by David Simister |
Published on

Europe’s green-fingered types loved this Fiat 500 estate. Four decades after the ‘Gardener’ ceased production, it now makes an addictive classic – as long as you keep it planted

There’s a glorious mismatch between numbers and sensations when you punt an Autobianchi Giardiniera – one of Italy’s smallest load-luggers – along narrow British roads for the first time.

Where you’d usually be confronted by an array of dials and gauges, there’s just a single readout to muse over when you’re on the move – a two-tone speedometer mounted neatly on top of the steering column, with a trio of lights beneath ready to flicker should issues with oil, water or fuel arise. The numbers on this imported Italian market car hit with you the figures in km/h, of course, but from the excitable way it tackles corners, you’d swear blind that it’s calibrated in the more familiar – and faster – mph.

That’s the Fiat 500 for you – thrills made all the more accessible by its emphasis on about-town agility, not asphalt-blurring oomph. But we reckon going for its bigger cousin actually delivers more driving fun.


The Giardiniera – essentially a 500 estate made by Milan-based subsidiary Autobianchi until the late ’70s – is the result of some very clever thinking. Trying to cram all that estate car packaging into a portion of the Fiat 500 where the two-cylinder engine was already doing its bidding shouldn’t really work, but by turning the motor on its side, Turin’s engineers managed to create room for 200kg of clobber laid out on a completely flat floor, in a car just 8.5in longer than the tiny urban tearaway upon which it’s based.

The wheelbase is also four inches longer, but the end result is a car that’s airier and more accommodating than the saloon. It’s a pity that Lingotto didn’t engineer an extra set of doors to really up the practicality ante, but then the rear bench seat is easily accessible through the rear-hinged suicide doors, a feature retained on the Giardiniera long after the saloon adopted front-hinged doors.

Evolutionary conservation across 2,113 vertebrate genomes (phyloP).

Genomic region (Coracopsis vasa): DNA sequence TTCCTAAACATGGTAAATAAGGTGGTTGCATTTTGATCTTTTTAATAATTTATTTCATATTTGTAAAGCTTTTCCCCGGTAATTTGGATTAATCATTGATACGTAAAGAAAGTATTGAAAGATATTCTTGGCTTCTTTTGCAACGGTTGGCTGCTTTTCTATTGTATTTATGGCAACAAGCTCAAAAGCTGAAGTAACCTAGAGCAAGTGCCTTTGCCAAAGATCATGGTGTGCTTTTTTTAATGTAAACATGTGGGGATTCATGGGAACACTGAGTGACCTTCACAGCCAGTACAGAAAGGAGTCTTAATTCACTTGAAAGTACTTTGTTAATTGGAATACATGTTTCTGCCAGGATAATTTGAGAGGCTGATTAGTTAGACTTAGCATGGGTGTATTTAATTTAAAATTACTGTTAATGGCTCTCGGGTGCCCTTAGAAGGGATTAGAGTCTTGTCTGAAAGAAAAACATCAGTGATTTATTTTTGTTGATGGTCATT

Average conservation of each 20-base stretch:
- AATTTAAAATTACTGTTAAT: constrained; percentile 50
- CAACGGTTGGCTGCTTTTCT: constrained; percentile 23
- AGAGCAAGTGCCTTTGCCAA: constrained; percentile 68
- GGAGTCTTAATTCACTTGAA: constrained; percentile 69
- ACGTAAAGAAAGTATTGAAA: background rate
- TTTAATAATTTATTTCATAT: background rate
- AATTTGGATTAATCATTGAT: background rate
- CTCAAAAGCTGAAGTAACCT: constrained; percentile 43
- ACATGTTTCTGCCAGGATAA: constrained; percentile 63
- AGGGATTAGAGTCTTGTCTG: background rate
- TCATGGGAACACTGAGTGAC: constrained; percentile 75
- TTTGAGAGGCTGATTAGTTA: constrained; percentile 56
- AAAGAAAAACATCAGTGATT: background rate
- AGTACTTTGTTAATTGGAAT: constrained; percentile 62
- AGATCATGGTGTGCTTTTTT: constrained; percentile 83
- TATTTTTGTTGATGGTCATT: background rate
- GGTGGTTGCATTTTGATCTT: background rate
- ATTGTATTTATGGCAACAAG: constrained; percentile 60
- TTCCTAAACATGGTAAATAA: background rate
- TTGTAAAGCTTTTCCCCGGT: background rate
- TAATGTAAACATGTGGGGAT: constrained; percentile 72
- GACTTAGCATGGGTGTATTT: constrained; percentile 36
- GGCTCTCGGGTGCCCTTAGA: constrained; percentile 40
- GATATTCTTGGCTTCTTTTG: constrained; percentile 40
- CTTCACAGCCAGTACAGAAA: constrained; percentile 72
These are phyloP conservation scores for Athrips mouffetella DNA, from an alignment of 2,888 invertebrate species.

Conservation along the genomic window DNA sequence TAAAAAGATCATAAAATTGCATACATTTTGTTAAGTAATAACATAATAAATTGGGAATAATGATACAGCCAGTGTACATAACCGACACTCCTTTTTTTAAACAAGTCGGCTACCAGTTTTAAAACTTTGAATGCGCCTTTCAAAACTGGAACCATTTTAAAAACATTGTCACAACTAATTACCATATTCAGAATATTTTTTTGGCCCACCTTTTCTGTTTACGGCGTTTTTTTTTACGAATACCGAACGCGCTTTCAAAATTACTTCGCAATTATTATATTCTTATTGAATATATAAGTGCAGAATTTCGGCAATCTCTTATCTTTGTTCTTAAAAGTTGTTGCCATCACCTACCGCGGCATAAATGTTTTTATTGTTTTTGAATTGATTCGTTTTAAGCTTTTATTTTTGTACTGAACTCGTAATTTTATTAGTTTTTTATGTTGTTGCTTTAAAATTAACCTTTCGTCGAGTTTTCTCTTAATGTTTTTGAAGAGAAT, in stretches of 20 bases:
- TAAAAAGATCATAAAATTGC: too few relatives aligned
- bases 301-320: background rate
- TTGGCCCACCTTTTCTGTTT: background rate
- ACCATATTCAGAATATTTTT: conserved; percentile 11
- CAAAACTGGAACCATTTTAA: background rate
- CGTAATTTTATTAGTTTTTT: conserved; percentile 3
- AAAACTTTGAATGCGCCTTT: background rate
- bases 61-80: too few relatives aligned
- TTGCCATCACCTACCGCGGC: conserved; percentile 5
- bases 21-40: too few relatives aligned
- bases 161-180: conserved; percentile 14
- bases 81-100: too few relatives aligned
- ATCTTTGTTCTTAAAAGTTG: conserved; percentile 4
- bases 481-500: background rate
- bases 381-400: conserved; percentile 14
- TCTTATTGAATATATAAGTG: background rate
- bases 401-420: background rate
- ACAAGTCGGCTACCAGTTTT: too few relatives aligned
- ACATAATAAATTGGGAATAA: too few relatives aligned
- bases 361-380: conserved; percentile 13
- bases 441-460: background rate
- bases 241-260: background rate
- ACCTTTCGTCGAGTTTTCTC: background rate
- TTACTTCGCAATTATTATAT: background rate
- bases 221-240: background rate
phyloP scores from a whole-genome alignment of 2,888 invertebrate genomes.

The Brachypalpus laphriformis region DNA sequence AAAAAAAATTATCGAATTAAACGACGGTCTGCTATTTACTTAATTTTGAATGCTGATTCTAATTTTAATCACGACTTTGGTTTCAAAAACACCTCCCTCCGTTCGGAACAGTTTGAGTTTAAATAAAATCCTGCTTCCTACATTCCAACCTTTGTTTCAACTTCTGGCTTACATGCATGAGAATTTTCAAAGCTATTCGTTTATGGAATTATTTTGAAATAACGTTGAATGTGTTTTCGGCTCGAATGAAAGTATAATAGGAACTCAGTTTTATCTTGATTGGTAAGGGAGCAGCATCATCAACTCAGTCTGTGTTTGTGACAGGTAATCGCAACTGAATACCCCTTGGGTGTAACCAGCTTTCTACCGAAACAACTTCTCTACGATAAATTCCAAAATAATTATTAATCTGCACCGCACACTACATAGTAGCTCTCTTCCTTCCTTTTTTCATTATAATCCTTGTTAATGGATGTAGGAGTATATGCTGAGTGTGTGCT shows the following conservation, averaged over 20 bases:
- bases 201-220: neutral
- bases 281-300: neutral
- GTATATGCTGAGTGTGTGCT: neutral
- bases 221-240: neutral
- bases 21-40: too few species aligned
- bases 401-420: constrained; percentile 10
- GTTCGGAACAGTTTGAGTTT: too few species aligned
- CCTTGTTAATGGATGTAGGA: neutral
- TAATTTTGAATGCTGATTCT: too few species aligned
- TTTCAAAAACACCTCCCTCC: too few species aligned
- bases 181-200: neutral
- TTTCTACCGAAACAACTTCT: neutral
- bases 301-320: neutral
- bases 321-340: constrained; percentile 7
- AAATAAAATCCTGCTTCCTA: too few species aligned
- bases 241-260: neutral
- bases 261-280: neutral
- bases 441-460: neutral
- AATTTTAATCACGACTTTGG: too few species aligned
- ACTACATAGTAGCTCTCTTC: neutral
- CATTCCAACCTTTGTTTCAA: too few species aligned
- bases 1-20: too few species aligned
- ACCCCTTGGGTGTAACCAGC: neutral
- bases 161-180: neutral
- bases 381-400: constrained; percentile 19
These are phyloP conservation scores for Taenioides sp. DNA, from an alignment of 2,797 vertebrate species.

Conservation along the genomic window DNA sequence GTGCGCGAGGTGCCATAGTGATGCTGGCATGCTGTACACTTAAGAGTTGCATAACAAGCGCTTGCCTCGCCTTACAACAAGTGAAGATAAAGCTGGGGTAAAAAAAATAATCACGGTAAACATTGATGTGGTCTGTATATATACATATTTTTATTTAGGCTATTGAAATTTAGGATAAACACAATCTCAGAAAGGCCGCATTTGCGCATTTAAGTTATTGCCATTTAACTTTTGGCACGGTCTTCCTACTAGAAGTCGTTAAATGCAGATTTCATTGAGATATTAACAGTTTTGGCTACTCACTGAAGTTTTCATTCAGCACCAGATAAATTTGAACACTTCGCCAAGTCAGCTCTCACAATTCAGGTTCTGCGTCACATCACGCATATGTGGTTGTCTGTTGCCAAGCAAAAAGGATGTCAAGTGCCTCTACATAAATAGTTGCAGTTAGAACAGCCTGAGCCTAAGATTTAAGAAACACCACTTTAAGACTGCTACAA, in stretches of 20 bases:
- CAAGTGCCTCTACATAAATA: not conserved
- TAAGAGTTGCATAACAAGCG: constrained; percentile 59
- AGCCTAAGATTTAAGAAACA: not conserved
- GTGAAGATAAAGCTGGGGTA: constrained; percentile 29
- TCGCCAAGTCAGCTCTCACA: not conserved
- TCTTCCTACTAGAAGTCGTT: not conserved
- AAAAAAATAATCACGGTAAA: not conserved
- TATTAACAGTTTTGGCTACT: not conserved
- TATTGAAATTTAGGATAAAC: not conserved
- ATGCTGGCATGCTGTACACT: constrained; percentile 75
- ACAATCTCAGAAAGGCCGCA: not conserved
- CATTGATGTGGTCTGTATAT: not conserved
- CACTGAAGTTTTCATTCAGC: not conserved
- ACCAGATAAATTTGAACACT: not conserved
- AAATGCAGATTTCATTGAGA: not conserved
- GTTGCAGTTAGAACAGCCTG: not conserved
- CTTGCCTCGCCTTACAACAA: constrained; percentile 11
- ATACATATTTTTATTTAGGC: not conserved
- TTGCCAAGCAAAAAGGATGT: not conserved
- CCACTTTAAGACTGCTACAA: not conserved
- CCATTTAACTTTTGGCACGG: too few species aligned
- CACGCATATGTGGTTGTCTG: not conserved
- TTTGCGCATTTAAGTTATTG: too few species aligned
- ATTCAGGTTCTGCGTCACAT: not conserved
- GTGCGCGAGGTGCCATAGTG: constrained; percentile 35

But that’s where the sensible streak stops. In every other sense the baby Autobianchi is Fiat 500 to its core, and all the better for it.

The whole driving experience is dominated by the sideways-mounted two-cylinder engine, which elicits an excitable chatter whenever you depress the tiny clutch pedal and slide the gearlever in search of another cog. It may be able to muster only 17.5bhp, but it always feels much more energetic than it really is. And you can’t help but smile when this willing little motor starts to sing its heart out as you wring the absolute most out of it.


It’s the same story with the sensations you pick up through the spaghetti-thin two-spoke steering wheel; it feels so light that you feel like you could almost flick the car through tight turns with a single finger. And when you do, the front end darts through the bends with almost startling immediacy. You soon learn that the trick to driving it quickly is to judge its tiny proportions and exploit its flyweight handling. Certainly, it distinguishes itself much better in a series of tight bends than it does flat-out on straighter stretches of road.